Exclusive to Wii U
Star Fox returning to the Wii U is a big deal. It’s easy to forget in a gaming world dominated by the likes of Call Of Duty and Destiny, there was a time when Nintendo’s franchise was considered something to be excited about. That’s why there’s a lot of eyes on Star Fox Zero.
Caught up in development turmoil following a delay late last year, Zero follows a similar template to its predecessors and is more or less what you’d hope it would be. Focusing once again on Fox McCloud and his in-flight teammates Slippy, Falco and Peppy, they seek one simple thing: to free the Lylat System from the evil watch of enemy Andross, who if you don’t know, happens to be a big floating head.
Never forgetting the earlier titles in the series and what made them special, the majority of your time will be spent piloting your Arwing through numerous space battles. Thankfully, this is where Star Fox Zero shines brightest.
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Many games struggle to deliver a consistently fun dogfighting experience for a variety of reasons. But Nintendo has bucked this trend by ensuring you always feel like you have a fighting chance and can turn the tide at a moments notice. Often this requires nothing more than performing an in-air somersault, but it makes the entire experience fun as opposed to frustrating. It’s more a question of timing than frantically fighting with the controls, but that’s not the case for Zero at large.
To Nintendo’s and co-developer Platinum Games’ credit, a tremendous amount of effort has been made to ensure Star Fox’s Wii U debut is as diverse as possible. When you’re not asked to blow ships out of the sky, you may be required to pilot a different vessel entirely, for example, or escort a tiny robot to hack terminals. Generally this keeps Zero fun to play level to level, but not every design decision has been the right one. Why? Because as well as the odd extra vehicle, Star Fox lets you to turn your Arwing into a land craft.
This sounds cool, but every section that requires you to turn into a land craft is fustrating, not fun. This is mostly due to how unwieldy the contraption can be. It’s an odd shift in proceedings, especially as the balance between motion control and gamepad has been handled with relative care elsewhere. The dogfighting is very well thought out and has a secondary option to only use motion controls when aiming – should the default choice not be to your liking.
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It’s a shame the land controls haven't been better implemented as some of the ideas where the gameplay's used are great, in theory. For example, in one section I had to boost through an enemy ship’s laser cannon to deactivate its shield, land on the ship’s hull and make my way down to the control room to complete the mission. The exaggerated, epic scene should have been exciting, but it was spoiled by the land craft's fiddly controls.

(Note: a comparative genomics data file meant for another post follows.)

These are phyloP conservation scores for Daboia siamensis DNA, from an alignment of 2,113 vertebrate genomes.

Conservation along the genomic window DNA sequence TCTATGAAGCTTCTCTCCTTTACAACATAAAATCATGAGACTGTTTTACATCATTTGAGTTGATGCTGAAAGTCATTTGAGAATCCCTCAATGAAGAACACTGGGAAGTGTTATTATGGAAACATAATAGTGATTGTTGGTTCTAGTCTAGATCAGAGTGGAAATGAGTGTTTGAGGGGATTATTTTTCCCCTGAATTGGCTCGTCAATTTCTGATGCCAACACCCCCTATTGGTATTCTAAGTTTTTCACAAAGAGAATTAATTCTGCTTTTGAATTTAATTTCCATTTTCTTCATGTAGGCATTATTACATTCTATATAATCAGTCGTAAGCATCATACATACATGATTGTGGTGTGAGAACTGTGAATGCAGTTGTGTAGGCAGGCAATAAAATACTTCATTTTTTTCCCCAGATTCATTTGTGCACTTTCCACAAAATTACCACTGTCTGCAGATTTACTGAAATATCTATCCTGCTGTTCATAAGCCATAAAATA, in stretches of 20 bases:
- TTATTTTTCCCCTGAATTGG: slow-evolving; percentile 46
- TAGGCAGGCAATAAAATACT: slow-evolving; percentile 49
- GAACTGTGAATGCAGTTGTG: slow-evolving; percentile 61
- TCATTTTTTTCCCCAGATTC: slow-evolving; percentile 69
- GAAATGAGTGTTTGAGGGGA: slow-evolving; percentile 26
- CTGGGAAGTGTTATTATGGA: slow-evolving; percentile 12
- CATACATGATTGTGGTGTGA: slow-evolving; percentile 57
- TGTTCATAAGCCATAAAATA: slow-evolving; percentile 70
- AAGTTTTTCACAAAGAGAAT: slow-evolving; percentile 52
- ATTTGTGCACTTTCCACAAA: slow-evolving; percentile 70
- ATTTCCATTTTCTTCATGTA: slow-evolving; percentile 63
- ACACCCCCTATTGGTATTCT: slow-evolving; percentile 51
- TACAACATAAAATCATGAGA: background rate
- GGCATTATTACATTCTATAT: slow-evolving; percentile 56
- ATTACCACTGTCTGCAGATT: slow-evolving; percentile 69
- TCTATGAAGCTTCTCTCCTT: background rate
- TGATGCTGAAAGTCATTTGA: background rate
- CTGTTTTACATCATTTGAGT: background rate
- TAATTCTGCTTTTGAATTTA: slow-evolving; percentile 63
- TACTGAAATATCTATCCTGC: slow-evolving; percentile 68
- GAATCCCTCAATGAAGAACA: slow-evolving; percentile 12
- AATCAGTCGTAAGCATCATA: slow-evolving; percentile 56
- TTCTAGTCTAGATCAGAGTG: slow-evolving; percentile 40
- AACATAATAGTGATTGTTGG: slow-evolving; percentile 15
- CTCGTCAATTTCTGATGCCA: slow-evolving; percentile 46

These gripes are usually swiftly forgotten because of how well the game performs elsewhere. Zero has no problem toying with events mid-level either, switching from a linear, on-rails area to more open, explorable environments on a whim. Throw in that there’s a bronze, silver and gold score system tied to each mission, and Star Fox has you covered. The relative brief nature of each makes them perfect for replaying as well.
It’s not just Star Fox Zero celebrating the series’ return, however. For reasons that may never be made clear, Nintendo has also decided to release Star Fox Guard, a mini-game that will be packaged with retail versions of Zero. To be blunt, it’s not all that good.
A tower defense title by any other name, Guard puts you in control of protecting Grippy Toad’s lot using a series of cameras. Asking you to keep an eye on each, your goal is to swap between them, shooting any robotic threats before they breach your barricade.
The problem is that it’s so finickity hopping from camera to camera that Guard is a mess within seconds. One moment your finger is tapping away at the gamepad screen to witch between cameras and the next it’s needed for combat again. You soon realise you’d have a better time if you just gave up. Those who decide to stick with it and enjoy the madness will probably see it as a nice addition, but it won’t be something that lasts long for most gamers, even if leaderboards are your thing.
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Fortunately Guard is an aside to the main event, and here Nintendo has got things right. Star Fox Zero has the ability to muster up genuine excitement. It’s not the hardest of games, but it when it finds it flow, it delivers a frantic and ultimatley enjoyable experience.
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Understanding what made it a fan favourite to begin with – while updating it enough for a modern day console and audience – Zero’s biggest let down are its poor land vehicle controls. But these are a brief negative point in a game that boasts plenty of positives. Zero can and should be chalked up as a successful return.
Star Fox Zero serves as a good way to please fans and get new players on board, but the occasional control issues can be slightly frustrating. Feel free to forget about Guard, though.